The Cubs ended their season with a thud, blowing the division to the Brewers and losing in the wild-card game to the Rockies.
President Theo Epstein vowed to fix a "broke" offense in the offseason and now has to figure out whether to make changes in the outfield and bullpen, along with the ongoing question of whether to give suspended shortstop Addison Russell a chance at redemption.
Up I-94 on the other side of the border, the Brewers won 96 games, a division title and wound up one game shy of going to their first World Series since 1982, leaving the organization optimistic about its future.
But as the general managers meetings continue in Southern California, nothing seems to have changed from last year's meetings in Orlando, Fla. It still feels as if the Brewers are the little guys chasing the Cubs, the big-market team with more stars, more resources and much more media attention – just the way the Brewers like it.
They may be top dogs in the National League Central, but the Brewers know they can't afford to be complacent this offseason.
"Now you want to stay there," Brewers general manager David Stearns said. "It's hard to get there and even harder to do back-to-back years and stay there. The Cubs were a really good team in 2018, and I think they're probably going to be better in 2019.
"They're certainly not going to be satisfied with their season this year. We know that, so we have a tremendous amount of work ahead of us if we want to stay at the top of the division."
The Brewers drew 2.85 million to Miller Park this year, finishing 10th in the majors despite Milwaukee being a small market. The increase of more than 300,000 from 2017 should lead to an increased payroll, though Stearns skirted the question when asked if they will spend more this offseason.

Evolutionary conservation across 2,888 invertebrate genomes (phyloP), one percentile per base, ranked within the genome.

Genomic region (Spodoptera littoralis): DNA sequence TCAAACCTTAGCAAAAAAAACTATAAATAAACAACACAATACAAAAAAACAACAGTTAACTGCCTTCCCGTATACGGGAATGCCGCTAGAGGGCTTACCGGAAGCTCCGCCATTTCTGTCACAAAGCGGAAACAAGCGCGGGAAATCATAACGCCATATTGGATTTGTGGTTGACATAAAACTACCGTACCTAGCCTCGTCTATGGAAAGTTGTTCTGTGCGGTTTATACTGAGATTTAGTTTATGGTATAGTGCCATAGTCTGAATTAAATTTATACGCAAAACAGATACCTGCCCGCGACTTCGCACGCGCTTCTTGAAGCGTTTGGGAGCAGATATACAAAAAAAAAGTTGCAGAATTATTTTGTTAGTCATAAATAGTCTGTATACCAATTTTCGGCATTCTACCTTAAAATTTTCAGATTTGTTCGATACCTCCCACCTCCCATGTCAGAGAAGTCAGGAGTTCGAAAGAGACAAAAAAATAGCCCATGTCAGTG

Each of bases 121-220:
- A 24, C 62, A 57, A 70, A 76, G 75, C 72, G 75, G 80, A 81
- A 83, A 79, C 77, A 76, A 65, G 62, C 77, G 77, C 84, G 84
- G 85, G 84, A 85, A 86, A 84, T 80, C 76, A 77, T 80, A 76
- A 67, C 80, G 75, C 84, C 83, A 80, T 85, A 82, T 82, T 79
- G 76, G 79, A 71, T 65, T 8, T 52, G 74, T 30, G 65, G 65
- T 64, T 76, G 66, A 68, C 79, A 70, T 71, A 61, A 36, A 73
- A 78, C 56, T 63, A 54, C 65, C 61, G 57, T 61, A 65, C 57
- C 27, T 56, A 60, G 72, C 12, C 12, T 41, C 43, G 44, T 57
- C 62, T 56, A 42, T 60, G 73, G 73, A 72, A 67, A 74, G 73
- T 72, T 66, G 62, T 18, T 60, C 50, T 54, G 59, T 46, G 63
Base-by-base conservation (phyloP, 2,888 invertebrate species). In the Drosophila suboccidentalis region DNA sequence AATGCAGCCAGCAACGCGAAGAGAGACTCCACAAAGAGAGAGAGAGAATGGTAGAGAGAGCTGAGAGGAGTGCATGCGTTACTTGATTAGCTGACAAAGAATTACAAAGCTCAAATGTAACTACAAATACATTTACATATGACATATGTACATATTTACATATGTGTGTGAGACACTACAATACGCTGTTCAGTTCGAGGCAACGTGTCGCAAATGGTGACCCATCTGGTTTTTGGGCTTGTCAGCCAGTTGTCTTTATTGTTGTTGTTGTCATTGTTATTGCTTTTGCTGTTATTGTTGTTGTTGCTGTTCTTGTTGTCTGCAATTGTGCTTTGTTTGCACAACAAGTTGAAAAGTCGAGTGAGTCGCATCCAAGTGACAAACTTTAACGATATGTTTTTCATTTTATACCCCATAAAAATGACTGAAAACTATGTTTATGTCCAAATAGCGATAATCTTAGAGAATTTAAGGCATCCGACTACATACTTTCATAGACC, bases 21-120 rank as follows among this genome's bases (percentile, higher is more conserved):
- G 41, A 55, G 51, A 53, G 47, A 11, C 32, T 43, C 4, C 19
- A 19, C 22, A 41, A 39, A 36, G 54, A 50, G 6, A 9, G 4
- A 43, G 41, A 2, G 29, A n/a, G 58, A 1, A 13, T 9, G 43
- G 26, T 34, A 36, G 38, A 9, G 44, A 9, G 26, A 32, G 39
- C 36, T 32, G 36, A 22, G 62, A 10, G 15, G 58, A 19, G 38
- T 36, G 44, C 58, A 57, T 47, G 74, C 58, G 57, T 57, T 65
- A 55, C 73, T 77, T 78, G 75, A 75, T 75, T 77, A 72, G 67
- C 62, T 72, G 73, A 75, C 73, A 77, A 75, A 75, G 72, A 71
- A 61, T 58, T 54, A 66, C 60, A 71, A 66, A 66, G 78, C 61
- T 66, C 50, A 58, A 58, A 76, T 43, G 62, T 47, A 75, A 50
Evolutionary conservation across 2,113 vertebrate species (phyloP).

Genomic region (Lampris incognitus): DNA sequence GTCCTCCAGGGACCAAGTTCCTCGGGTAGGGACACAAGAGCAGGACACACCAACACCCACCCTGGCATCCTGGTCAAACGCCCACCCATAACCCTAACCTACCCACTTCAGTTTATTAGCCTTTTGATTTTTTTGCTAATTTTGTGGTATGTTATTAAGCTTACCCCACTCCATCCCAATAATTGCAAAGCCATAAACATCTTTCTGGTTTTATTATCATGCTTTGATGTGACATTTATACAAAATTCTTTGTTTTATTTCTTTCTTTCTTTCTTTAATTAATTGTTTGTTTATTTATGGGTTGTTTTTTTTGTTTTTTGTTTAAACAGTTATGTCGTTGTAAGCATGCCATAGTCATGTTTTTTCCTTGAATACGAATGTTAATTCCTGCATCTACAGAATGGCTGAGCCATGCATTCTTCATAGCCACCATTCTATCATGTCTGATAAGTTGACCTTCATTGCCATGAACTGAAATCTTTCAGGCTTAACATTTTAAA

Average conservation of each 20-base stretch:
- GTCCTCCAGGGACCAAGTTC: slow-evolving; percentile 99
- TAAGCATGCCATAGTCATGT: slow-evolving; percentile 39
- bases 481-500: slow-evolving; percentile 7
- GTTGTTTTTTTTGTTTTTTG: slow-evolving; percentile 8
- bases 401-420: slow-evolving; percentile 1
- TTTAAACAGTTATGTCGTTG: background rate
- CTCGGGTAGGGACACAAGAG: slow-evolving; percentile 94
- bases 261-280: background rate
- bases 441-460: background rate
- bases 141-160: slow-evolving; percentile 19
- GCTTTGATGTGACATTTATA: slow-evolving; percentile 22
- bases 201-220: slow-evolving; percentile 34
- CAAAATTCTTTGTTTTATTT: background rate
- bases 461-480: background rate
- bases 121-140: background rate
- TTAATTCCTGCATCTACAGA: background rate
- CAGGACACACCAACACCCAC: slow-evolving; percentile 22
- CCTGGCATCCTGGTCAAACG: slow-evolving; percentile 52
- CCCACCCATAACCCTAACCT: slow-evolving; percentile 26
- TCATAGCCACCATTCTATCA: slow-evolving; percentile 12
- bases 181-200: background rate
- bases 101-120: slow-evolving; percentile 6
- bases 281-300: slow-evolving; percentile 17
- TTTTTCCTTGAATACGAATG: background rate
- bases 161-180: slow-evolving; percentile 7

"Certainly (owner Mark Attanasio) and our ownership group have proven that where there's an investment that makes sense from a baseball perspective, they're going to be supportive," he said.
Last offseason Stearns made the bold move on Jan. 25 to sign Lorenzo Cain to a five-year, $80 million deal while acquiring Marlins outfielder Christian Yelich for prospects. Yelich is the likely NL MVP, and Cain finished fourth among position players in the league with a 5.7 WAR.
Don't expect lightning to strike twice.
"I think it's unlikely we have a similar offseason to what we did last year," he said. "We committed over $150 million last year to Cain, Yelich and Jhoulys Chacin. That's far and away the largest financial commitment this organization has ever made in a single offseason, so I think it'd be unrealistic to replicate that."
In truth, the Brewers don't need much. Most of the regular lineup is back, as is the dominant bullpen that proved to be the strength of the team. Starter Jimmy Nelson is set to return after missing 2018 because of shoulder surgery, and they could insert relievers in Brandon Woodruff and Corbin Burnes into the rotation without missing a beat, especially considering the way manager Craig Counsell uses his bullpen.
And they have Josh Hader, the most dominant middle reliever in baseball, to make up for the lack of a star-studded rotation.
"If you're a team like the Cubs that has some more established starting pitching, some guys that traditionally go a little bit farther later in games, you can afford to have a specialist or two in the bullpen," Stearns said.
Relievers are notoriously fickle, so what's up could be down in 2019. Stearns knows that, and the Cubs experienced it as well.
"Bullpens are particularly volatile year to year," he said. "There's a tremendous amount of variability from year to year in performance from bullpens. We've been fortunate that a number of our relievers have come up internally, so we've gotten to know them. ... Matt Albers was one of the best relievers in baseball through mid-May, then had a really challenging second half.
"So you never know when guys are going to go on their runs or guys are going to struggle, so you just want as many options as possible."
The Brewers seemingly have enough pitching depth that should make them a playoff contender again, even if the Cubs are likely to be picked by the experts to recapture the division, just because they're the Cubs.
Stearns said they're not focusing on what the Cubs or the rest of the NL Central does, but they are looking to make some upgrades to maintain the status quo.
"If we do that, we should be able to compete against any team," he said.